Cassava Flour


NaturevibeUK

3N-29G6-RYG9

Out of stock

Sale price £7.93 Regular price £36.65
What's Inside? Cassava flour and tapioca flour are sometimes used interchangeably, however, they’re not the same.  Cassava is extensively cultivated as an annual crop in tropical and subtropical regions. Though it is often called yuca in Spanish America and in the United States, it is not related to yucca, a shrub in the family Asparagusate. It is classified as...
What's Inside?
  • Cassava flour and tapioca flour are sometimes used interchangeably, however, they’re not the same. 
  • Cassava is extensively cultivated as an annual crop in tropical and subtropical regions.
  • Though it is often called yuca in Spanish America and in the United States, it is not related to yucca, a shrub in the family Asparagusate.
  • It is classified as either sweet or bitter.   
  • Cassava plays a particularly important role in agriculture in developing countries, especially in sub-Saharan Africa, because it does well on poor soils and with low rainfall, and because it is a perennial that can be harvested as required.

Benefits?

  • Cassava flour is a good substitute for wheat flour in a variety of recipes.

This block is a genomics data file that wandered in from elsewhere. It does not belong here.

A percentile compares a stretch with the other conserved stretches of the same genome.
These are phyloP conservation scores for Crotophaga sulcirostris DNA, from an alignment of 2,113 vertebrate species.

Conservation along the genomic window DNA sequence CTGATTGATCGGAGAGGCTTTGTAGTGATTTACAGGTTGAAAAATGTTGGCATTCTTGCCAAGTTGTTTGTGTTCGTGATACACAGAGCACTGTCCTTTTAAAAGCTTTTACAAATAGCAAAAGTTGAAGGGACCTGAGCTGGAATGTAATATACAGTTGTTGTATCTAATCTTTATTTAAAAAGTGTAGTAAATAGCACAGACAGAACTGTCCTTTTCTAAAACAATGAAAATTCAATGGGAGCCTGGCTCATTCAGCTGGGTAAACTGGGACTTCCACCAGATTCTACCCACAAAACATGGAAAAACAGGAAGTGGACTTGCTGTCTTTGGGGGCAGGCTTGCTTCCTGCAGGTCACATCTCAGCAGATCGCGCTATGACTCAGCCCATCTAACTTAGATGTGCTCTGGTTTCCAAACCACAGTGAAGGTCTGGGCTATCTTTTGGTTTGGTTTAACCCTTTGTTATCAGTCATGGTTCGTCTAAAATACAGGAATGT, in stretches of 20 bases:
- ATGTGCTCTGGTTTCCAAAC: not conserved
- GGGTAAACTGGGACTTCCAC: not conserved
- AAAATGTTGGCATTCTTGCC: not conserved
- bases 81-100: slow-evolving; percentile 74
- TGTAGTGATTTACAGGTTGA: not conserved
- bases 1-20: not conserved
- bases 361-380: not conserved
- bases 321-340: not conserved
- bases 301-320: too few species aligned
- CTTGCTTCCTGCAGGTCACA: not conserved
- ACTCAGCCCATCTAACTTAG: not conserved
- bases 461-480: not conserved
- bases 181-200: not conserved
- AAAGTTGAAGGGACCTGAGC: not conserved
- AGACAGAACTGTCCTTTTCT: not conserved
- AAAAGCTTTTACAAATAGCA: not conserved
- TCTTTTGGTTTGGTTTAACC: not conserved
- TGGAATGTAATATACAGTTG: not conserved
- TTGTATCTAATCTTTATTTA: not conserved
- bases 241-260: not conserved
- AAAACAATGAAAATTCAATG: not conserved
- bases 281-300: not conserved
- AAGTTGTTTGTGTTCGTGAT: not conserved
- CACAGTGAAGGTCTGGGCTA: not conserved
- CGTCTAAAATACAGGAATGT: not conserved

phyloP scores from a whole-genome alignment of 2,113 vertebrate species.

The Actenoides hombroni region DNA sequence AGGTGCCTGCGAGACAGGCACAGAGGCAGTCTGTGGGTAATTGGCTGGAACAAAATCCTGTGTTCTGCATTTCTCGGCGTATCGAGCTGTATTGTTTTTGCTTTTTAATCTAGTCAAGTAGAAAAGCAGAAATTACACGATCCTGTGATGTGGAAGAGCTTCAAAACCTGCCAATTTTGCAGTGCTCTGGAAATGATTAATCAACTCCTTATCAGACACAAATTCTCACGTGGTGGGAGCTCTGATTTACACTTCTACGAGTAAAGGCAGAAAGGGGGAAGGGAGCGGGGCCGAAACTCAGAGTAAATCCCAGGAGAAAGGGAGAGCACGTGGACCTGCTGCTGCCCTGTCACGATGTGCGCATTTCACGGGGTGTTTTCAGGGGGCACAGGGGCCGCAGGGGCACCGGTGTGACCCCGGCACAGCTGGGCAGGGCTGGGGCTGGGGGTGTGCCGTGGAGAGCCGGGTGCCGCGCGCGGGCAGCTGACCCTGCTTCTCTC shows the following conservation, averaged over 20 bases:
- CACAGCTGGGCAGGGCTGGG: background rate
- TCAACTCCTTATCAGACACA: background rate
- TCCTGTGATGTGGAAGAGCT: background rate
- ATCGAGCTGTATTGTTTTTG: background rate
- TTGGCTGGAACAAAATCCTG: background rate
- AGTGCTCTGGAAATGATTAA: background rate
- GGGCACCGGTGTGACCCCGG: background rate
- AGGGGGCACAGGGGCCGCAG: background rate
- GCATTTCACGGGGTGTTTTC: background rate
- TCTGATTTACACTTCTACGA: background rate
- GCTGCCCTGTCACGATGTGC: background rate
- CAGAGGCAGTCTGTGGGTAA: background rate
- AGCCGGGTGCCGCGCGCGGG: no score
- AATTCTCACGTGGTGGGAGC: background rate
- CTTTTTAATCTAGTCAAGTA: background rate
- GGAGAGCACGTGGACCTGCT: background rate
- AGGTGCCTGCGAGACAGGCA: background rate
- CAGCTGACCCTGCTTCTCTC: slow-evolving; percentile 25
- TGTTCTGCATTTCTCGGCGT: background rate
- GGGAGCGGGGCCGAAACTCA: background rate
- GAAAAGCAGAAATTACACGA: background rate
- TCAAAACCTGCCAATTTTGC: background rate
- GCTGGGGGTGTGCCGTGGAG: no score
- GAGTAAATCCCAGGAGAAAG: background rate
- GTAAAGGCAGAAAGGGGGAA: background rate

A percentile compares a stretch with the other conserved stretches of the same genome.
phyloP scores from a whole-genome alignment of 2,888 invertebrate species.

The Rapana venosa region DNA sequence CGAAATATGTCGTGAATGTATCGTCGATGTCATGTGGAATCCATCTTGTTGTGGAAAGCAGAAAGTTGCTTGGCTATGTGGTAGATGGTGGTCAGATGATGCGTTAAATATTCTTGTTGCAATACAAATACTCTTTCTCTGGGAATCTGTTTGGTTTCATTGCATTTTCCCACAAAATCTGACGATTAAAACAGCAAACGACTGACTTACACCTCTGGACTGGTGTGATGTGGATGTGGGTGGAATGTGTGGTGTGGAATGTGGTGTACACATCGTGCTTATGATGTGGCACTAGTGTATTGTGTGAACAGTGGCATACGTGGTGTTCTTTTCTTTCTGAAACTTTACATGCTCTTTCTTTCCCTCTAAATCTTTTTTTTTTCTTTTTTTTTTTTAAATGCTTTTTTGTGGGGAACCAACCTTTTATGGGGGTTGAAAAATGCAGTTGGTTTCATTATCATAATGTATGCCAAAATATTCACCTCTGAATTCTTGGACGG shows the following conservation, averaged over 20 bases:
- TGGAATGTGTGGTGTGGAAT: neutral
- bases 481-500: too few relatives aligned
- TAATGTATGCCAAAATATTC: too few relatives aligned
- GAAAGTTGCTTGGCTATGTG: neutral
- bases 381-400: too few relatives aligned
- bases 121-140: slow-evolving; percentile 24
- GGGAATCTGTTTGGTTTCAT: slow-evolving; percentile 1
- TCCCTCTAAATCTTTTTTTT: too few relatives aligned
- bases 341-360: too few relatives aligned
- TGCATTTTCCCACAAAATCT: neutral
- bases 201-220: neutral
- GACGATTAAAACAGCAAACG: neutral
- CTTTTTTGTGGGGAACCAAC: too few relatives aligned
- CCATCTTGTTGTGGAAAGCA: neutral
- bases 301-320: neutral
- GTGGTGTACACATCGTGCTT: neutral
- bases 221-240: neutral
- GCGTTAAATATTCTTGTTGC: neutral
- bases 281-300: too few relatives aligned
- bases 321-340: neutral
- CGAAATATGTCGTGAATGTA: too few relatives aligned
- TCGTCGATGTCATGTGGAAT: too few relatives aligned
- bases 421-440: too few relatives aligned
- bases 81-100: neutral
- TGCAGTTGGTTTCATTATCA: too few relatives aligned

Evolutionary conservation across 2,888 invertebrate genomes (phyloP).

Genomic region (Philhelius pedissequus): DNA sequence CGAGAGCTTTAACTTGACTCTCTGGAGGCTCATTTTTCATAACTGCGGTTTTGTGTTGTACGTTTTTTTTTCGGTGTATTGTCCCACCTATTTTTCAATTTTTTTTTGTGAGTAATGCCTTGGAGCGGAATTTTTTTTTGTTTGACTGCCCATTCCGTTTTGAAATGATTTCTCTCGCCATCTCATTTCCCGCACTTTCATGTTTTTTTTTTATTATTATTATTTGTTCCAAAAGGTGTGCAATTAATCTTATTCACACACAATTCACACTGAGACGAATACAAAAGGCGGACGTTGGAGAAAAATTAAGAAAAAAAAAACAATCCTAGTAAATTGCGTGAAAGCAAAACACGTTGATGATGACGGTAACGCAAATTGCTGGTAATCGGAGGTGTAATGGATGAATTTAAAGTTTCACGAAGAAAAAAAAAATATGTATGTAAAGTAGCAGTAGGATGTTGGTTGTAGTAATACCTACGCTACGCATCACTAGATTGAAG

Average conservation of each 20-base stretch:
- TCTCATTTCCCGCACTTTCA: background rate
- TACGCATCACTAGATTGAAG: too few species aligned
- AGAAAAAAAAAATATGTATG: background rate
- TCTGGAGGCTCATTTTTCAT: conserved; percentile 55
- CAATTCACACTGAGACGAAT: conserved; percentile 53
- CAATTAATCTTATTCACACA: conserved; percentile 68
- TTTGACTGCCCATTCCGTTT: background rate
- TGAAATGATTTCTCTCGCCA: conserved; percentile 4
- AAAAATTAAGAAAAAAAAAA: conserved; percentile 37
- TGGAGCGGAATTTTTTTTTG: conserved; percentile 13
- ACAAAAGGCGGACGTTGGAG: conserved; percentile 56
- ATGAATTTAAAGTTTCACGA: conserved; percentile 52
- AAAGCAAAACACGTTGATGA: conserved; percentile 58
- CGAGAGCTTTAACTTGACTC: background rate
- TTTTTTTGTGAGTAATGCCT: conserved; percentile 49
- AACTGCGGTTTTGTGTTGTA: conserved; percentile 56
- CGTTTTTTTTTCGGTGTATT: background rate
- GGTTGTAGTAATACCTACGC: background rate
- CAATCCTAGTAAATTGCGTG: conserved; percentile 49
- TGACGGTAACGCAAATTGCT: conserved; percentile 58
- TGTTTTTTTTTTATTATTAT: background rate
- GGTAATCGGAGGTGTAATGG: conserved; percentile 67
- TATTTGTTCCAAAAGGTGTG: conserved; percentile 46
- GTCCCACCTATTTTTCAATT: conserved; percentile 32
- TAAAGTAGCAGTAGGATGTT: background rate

• Cassava flour comes from the root vegetable cassava.
  • Organic Cassava Flour is rich in carbohydrates and contains important vitamins and minerals.
  •  It also contains vitamin C, a key micronutrient.
  • Since cassava flour is high in carbohydrates, it helps in boosting energy. 

    Uses?

    • Start by preheating your oven to 350 degrees F. Insert a piece of parchment paper into a 9x5" loaf pan.
    • 6 large eggs, 2 cups cassava flour, 1 teaspoon baking powder.
    • 1 teaspoon Himalayan pink salt,1 tablespoon apple cider vinegar,1 tablespoon honey or maple syrup.
    • Mix well and bake. Cassava Bread is ready!
    What's Inside?
    • Cassava flour and tapioca flour are sometimes used interchangeably, however, they’re not the same. 
    • Cassava is extensively cultivated as an annual crop in tropical and subtropical regions.
    • Though it is often called yuca in Spanish America and in the United States, it is not related to yucca, a shrub in the family Asparagusate.
    • It is classified as either sweet or bitter.   
    • Cassava plays a particularly important role in agriculture in developing countries, especially in sub-Saharan Africa, because it does well on poor soils and with low rainfall, and because it is a perennial that can be harvested as required.

    Benefits?

    • Cassava flour is a good substitute for wheat flour in a variety of recipes.
    • Cassava flour comes from the root vegetable cassava.
    • Organic Cassava Flour is rich in carbohydrates and contains important vitamins and minerals.
    •  It also contains vitamin C, a key micronutrient.
    • Since cassava flour is high in carbohydrates, it helps in boosting energy. 

      Uses?

      • Start by preheating your oven to 350 degrees F. Insert a piece of parchment paper into a 9x5" loaf pan.
      • 6 large eggs, 2 cups cassava flour, 1 teaspoon baking powder.
      • 1 teaspoon Himalayan pink salt,1 tablespoon apple cider vinegar,1 tablespoon honey or maple syrup.
      • Mix well and bake. Cassava Bread is ready!
      Read more